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Transfer of Knowledge - Coach

Transfer of Knowledge - ability for players to execute skills being trained. 

One of the greatest coaches of all time, John Wooden, once said, “You have not taught until they have learned.” Coaches need to remember that they are always teachers, and teaching is a skill that can be grown and nurtured. Three things need to be assessed before we go about the business of coaching. Two of them come from the player, the third comes from the coach. Can the athlete we are training physically perform the skill? Does the athlete possess the mental acuity required for the tasks at hand? Lastly, does the coach/team have the time to train and implement the skill for competency/mastery? I have seen coaches complain that their players will not execute the things they have been trying to teach. I believe these thoughts to be a bit misguided and presumptuous at their core. It all boils down to the two questions above.

Is a player physically capable of performing the skill? Blocking is one of those skills that has the quickest physical assessment. Most volleyball coaches tend to see height as the defining factor of physical ability for our sport as a whole. In the first year I coached high school, there was an athlete who walked in at around 5’10”. At the time, she was the tallest player in the gym. I later learned, and was often reminded by my assistant, that she was not as athletic as I had assumed to put up an effective block. She may have had some capable height, but did not have the physical talent to be quick. It just did not work.

Does a player have the mental tools required for the skill? This assessment tends to be a bit tougher. I generally categorize mental tools into two things: spatial awareness and processing speed. Spatial awareness includes knowing what's happening around them and projecting things in their minds. Processing speed is attuned to how fast the brain is assessing things as they are happening, as well as moving from item to item to process.

There was a camp I was working at a few years ago, and we were working through serve receive. We want athletes to visualize ball flight paths as the server is serving to help assess where and how to set up passes. There was one athlete I was working with, and I could tell she was not tracking the ball very well. I pulled her aside to talk her through it a bit more. She shared with me that she has a condition called aphantasia – the inability to create mental imagery, also known as mind’s eye blindness. A very athletic athlete that could not project or imagine things. Not too many studies about this condition have been done, but it was the first time as a coach I had encountered someone with this type of inability, and it was very eye-opening as a coach.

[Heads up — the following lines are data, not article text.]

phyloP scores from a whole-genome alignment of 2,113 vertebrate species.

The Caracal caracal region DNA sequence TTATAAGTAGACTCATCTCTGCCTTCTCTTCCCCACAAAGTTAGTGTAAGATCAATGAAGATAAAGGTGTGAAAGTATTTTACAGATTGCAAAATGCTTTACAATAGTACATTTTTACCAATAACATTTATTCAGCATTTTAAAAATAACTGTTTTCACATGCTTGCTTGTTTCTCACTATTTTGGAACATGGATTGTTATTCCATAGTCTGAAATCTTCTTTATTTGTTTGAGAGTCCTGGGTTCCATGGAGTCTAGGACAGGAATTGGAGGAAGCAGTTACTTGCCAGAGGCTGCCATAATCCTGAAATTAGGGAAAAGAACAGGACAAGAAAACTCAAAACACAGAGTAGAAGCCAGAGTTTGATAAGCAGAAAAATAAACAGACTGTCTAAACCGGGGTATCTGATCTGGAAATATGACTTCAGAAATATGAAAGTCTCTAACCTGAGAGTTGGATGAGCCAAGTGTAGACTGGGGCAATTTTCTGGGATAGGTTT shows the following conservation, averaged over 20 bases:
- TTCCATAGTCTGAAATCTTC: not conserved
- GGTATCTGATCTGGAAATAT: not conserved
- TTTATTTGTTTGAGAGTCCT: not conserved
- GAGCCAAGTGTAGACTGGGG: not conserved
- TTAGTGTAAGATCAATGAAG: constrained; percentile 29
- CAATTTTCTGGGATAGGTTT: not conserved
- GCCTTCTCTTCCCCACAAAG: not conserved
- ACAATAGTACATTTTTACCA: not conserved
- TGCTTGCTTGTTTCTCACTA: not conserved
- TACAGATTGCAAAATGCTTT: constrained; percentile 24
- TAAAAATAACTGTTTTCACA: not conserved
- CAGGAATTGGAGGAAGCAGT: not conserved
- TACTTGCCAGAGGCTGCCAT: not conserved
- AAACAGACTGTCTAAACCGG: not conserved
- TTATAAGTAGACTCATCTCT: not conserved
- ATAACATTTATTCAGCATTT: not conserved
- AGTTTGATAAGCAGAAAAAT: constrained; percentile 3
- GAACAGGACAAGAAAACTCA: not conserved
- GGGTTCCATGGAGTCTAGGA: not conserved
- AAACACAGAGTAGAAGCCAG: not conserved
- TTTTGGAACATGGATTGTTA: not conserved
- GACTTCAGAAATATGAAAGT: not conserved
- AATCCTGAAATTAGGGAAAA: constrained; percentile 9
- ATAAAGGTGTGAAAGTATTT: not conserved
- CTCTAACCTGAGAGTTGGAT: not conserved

Another quote from John Wooden I think about often when assessing athletes is, “God in his infinite wisdom did not create us all equal.” This includes the speed at which our brain processes things occurring around us. We were on our last day of tryouts for varsity many years ago. It came down to one last spot for a Defensive Specialist. There was only one way to make my final decision. Four attackers versus the defender. The first one went, and although it was hard for her, she was able to get touches on balls all over the place. The second one could touch a few of the balls. What was more intriguing was the times the ball hit the ground and then the athlete dove. There was such a clear difference in how fast each of these players was assessing what was occurring. There was only one choice at that point.

I want to share that coaches also have this processing talent to self-assess. There was a coach I was working with this past year that helped me understand the gap that can exist between coaches and processing speed. This can be due to mental limitation or also experience. Take time to test how fast you can assess your athletes and team with a more experienced coach. I have also learned that this processing speed can increase and decrease with time and experience.

The last item is time to work and develop the skills. Most skills can be trained. The question for us coaches that I overestimate sometimes is, do I have the time to help close the gap or correct the issues? Seasons tend to fly by faster than any of us truly feel. Here is where the rise of private lessons has taken hold. This is a whole different discussion and blog post. Nevertheless, we as coaches can overcome a lot of things if we were given an infinite amount of time to improve our players. Alas, this is just never true. Athletes never really fail if they never give up. They may run out of time though.

There are so many things we need to do as coaches to help the athletes under our care to improve. We must also sincerely assess the situation and the limitations. There are limitations that provide us the guideline to plan and effectively deliver to those who trust us with the skills they are entrusting us to teach. Always remember to teach with sincerity and honor. Accurately assessing your athletes will help greatly in that endeavor. Best of luck with your season to all coaches out there.

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